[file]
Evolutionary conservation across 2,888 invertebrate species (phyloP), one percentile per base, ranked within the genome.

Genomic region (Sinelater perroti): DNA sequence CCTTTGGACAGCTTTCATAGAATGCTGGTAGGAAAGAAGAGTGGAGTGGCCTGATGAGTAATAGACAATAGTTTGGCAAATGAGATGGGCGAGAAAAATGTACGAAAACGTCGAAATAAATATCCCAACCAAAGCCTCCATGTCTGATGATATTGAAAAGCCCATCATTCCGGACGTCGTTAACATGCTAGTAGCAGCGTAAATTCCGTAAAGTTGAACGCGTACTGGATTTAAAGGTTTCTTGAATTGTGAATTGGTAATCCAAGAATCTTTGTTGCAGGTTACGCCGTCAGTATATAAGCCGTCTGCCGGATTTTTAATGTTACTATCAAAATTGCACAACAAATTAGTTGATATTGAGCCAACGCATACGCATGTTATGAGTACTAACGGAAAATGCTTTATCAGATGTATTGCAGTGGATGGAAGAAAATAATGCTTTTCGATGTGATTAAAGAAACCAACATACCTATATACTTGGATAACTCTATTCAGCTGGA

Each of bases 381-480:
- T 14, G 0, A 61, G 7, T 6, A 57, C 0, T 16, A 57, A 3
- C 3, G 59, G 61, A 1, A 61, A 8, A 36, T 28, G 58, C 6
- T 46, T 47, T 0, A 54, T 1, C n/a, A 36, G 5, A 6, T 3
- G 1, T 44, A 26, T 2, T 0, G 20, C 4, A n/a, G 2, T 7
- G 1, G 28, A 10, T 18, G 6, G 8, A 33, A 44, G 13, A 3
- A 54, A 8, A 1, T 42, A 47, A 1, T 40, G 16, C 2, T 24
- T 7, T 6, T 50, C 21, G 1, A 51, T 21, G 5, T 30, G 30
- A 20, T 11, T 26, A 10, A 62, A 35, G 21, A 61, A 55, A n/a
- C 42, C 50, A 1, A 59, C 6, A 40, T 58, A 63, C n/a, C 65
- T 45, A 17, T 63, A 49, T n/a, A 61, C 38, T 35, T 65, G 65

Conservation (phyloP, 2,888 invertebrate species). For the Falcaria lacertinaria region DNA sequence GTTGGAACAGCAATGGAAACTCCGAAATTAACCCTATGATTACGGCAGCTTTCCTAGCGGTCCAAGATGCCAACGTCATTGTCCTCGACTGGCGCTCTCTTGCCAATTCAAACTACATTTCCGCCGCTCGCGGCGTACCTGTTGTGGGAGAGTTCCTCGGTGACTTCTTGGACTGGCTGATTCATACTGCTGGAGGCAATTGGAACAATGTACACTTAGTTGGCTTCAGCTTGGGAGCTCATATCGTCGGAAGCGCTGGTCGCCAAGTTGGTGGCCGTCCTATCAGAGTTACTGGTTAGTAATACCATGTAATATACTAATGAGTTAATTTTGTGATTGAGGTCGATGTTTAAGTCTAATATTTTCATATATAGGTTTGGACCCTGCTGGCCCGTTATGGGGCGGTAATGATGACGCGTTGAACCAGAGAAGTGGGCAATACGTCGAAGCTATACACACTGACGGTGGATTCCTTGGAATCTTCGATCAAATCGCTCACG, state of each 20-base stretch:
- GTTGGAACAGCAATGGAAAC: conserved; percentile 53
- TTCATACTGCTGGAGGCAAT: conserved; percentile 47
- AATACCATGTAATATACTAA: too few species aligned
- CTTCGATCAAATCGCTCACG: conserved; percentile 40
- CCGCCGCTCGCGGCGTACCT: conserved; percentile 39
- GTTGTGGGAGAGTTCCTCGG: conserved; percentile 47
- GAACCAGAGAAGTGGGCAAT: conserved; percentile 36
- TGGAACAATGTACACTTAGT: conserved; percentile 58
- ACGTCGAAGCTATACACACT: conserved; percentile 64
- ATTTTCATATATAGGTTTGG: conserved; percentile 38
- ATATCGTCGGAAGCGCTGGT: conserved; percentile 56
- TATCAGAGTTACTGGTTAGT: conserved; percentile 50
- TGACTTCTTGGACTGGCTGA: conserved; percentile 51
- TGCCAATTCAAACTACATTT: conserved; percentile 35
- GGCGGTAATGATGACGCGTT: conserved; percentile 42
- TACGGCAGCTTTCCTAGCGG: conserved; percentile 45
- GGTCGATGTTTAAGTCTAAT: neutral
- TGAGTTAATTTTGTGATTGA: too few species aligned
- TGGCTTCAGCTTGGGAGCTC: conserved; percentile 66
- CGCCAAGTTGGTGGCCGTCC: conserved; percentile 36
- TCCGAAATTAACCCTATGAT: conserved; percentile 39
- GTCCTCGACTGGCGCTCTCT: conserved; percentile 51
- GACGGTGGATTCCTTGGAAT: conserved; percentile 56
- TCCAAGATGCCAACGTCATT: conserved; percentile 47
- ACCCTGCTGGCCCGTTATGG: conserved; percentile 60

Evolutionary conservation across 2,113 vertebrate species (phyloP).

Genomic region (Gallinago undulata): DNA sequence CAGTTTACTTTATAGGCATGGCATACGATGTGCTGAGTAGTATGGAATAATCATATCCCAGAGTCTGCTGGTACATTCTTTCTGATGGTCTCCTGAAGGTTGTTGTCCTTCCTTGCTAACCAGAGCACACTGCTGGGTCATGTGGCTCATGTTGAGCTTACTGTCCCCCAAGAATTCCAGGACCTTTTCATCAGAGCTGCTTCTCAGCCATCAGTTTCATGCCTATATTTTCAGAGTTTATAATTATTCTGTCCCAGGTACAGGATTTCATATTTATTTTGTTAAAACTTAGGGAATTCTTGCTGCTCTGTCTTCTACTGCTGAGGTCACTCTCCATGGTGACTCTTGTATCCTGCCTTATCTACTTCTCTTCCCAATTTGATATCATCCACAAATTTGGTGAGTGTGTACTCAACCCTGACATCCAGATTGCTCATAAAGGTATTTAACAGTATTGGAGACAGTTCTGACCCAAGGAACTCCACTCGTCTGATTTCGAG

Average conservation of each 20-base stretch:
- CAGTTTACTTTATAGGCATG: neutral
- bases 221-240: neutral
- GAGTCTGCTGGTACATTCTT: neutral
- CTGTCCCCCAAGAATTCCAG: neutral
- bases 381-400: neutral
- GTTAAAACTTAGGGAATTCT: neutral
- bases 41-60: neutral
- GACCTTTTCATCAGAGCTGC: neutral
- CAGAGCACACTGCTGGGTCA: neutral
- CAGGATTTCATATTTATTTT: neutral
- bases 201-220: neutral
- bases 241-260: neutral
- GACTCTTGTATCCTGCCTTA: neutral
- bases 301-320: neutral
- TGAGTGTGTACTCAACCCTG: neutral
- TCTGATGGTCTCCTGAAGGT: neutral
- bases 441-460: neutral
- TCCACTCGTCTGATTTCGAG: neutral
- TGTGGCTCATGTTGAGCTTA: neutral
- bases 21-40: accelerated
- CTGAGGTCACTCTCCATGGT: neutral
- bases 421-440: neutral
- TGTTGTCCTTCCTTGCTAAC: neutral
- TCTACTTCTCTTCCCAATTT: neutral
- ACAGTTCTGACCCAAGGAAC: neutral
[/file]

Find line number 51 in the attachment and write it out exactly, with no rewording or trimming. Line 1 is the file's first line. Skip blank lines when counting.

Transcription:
- CAGAGCACACTGCTGGGTCA: neutral